On September 22nd, 2022, after years of academic research and in field exploration, renowned Cuban archeologist Roberto Ordúñez Fernández together with José Emilio Pineda Odou, Yahabet Disotuar and Alberto Garrido traveled south of Baracoa intent on finding a cave first described by the French explorer Alphonso Pinart in 1880.
As they arrived in the town of Jauco in the province of Guatánamo, by the Río Seco river, they met a local resident, Roberto Mato, whose great grandfather’s spoke of a group of men around 1900 who came to the area and after visiting various caves, took with them some odd pieces.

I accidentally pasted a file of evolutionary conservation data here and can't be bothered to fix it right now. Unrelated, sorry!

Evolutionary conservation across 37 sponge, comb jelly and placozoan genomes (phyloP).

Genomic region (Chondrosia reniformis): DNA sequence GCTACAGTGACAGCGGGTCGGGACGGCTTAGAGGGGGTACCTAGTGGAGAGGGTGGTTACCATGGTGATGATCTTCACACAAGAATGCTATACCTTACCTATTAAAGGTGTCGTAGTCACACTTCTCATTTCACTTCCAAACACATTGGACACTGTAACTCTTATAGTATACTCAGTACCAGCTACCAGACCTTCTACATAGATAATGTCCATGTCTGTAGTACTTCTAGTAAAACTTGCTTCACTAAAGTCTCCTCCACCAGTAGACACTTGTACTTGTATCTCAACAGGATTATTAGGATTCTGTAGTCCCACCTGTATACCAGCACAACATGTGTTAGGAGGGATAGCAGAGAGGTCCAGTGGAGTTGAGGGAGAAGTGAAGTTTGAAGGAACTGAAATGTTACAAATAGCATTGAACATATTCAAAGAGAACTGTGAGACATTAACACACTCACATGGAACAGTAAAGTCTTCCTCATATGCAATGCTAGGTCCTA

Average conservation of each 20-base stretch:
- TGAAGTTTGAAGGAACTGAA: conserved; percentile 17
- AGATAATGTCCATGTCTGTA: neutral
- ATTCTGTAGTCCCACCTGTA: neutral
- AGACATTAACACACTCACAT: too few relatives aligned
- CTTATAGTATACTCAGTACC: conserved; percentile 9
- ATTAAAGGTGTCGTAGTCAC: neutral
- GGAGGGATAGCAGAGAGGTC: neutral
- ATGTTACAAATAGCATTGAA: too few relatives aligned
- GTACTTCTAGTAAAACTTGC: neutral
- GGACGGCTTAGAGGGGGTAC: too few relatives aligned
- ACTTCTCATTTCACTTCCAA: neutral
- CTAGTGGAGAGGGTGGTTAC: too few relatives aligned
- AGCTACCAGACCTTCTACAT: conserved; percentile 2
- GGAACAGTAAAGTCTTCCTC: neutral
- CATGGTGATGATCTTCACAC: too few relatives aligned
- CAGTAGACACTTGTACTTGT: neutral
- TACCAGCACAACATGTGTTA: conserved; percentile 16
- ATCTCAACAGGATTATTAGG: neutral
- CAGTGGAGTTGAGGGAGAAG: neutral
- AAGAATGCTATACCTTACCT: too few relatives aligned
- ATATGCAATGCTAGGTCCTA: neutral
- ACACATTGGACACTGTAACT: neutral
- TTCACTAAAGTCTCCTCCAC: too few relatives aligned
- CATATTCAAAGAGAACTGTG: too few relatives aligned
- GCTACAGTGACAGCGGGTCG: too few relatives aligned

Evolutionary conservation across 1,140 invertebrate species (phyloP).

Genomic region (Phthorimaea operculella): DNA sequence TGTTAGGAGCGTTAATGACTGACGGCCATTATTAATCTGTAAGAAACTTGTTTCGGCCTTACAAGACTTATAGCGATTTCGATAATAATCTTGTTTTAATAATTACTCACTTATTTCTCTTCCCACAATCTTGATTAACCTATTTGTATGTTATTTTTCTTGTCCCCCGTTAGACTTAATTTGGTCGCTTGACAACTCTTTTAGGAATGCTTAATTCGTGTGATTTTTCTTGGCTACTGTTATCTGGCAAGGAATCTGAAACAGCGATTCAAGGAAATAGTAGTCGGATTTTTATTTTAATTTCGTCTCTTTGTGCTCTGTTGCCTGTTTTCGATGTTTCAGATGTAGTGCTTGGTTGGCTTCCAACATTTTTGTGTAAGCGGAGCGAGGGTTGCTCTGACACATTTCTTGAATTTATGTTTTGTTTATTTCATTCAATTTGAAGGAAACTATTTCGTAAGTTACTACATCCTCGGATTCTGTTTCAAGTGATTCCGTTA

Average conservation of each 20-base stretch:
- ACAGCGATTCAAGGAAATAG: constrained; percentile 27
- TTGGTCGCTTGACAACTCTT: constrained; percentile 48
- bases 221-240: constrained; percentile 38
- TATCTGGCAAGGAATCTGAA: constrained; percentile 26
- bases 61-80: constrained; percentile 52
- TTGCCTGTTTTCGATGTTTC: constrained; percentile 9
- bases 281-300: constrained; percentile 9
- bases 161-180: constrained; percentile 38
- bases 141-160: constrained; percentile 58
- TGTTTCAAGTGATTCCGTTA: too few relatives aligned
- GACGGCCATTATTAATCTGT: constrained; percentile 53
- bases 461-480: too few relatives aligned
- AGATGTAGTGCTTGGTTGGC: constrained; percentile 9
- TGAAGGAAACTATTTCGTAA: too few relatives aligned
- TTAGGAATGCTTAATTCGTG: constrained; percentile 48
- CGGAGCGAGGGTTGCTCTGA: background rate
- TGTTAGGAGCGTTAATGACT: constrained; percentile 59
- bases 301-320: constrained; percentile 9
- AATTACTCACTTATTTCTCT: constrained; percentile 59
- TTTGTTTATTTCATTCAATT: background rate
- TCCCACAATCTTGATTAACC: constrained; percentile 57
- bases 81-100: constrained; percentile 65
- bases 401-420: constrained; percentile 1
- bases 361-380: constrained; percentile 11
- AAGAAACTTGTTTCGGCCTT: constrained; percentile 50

Orduñez’ group followed Mato into the caves and were amazed to identify the caves described by Pinart over 100 years ago according to his reporting of the cave drawings, currently in a degraded state.
Orduñez in front of the large stones with indigenous art
An even more important revelation for the team, however, was to find 33 mortars dug into the floor, indicating the great number of indigenous families who likely lived in the caves over the centuries.
Until this discovery, other area caves with floor mortars utilized by the native groups to grind and prepare food have only had 4 or 5 mortars.
Ordúñez is responsible for discovering, cataloging and publishing articles and books on the eastern Cuba caves with the first known petroglyphs, art drawings, and artifacts of the indigenous populations in Cuba.